Ran across this video today. It’s basic, but a good synopsis of the dangers of sugar. Check it out if you have a few minutes.
Meet Shiva. Shiva is a fattened monkey used by scientists to study obesity and diabetes. With Shiva, they are trying to induce the couch-potatoe lifestyle, limiting his exercise and maximizing his caloric intake. February 20, 2011 NY Times article, “Today’s Lab Rats of Obesity: Furry, Fattened Couch Potatoes” describes the new studies being done on monkeys today. Although many animal rights activists are up in arms over the treatment of these poor little fellas, there has been a few breakthroughs.
For instance, Rhythm Pharmaceuticals, a start-up company in Boston, tested it’s new diet drug on some of the monkeys, resulting in a 40 percent reduction in their food intake and a staggering 13 percent loss in weight, in just 8 weeks, and without any apparent heart problems. Another study indicated that when pregnant monkeys ate high-fat diets, their offspring had metabolic problems, and their babies were much more prone to anxiety. Other studies have indicated that eating a healthy diet during pregnancy, regardless of the mothers obesity, reduced troubles in the offspring; suggesting that the diet of a pregnant woman matters more than whether she is obese.
But why use primates over lab rats, or even humans? Experts say primates resemble humans more than lab rats, not only physiologically but in their feeding habits as well. Primates tend to eat when bored, just like humans, even when they are not really hungry. And unlike humans in human studies, primates can’t fudge their daily calorie or carbohydrate counts to scientists… which is something humans are apparently notorious for doing.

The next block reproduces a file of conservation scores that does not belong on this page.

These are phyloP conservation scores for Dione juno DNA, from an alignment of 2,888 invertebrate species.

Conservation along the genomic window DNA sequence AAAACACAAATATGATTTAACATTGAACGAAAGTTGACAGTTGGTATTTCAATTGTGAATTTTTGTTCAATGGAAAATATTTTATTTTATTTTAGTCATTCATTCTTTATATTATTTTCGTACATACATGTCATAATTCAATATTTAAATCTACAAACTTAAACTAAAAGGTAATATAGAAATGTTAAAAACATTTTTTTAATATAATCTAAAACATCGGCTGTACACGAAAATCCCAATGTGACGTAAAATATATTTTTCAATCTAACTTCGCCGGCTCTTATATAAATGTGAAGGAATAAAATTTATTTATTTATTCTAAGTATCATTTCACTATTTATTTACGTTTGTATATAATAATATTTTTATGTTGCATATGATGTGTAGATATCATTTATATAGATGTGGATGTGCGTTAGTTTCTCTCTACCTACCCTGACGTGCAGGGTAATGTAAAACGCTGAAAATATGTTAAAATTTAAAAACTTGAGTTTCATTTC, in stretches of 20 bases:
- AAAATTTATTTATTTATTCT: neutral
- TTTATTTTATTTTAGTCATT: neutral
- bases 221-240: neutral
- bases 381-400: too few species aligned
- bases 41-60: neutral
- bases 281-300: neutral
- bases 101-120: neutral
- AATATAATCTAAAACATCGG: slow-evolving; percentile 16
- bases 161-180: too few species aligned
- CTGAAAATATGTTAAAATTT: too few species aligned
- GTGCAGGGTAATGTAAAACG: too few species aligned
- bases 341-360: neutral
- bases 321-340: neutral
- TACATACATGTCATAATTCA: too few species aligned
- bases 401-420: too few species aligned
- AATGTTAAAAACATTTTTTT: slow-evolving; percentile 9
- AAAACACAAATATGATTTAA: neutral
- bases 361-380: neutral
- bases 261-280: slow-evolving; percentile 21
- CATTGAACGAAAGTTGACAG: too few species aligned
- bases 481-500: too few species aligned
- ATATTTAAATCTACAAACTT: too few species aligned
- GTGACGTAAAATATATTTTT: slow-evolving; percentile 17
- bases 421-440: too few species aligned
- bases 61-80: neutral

Diabetes is one of the worlds foremost health problems, and the seventh leading cause of death in the US. It’s important for everyone to fully be aware of their health status. In 2007 5.7 million people suffered from undiagnosed diabetes. Unsure if you might have diabetes? It’s possible that your dentist can help. For more information, read my previous blog: How your dentist could spot your undiagnosed diabetes.
Read the NY Times article:
Today’s Lab Rats of Obesity: Furry, Fattened Couch Potatoes
Diabetes is the seventh leading cause of death in the US. In 2007, 17.9 million people in the US had diagnosed diabetes, and 5.7 million people had undiagnosed diabetes. January 2011 issue of JADA contained an article on how dentists can detect signs and symptoms of a patient’s possible undiagnosed diabetes. Everyone should have yearly physicals with an MD to acquire one’s overall health, however, some people see their dentist more often than their general physician. Although general dentists aren’t specifically trained to diagnose diabetes, there is some general information you can give us that can help us deduce the probability of diabetes, and send you to an MD if necessary.
Basic information to share with your dentist to aide in the diagnosis of diabetes:
- Waist circumference
- Race or Ethnicity
- Oral Health Status
When reporting to your dentist your oral health status, be sure to include if you experience any of the following symptoms: dry mouth (xerostomia), bad breath (halitosis), delayed wound healing from sores or after extractions, burning of your tongue, palate or gums, recurrent oral infections, history of periodontal disease. If you give your dentist this information, he or she could at the least give you a reasonable prediction of your probability of having diabetes. Of course, if you want to know for sure, just head in for your yearly routine check-up with your doctor.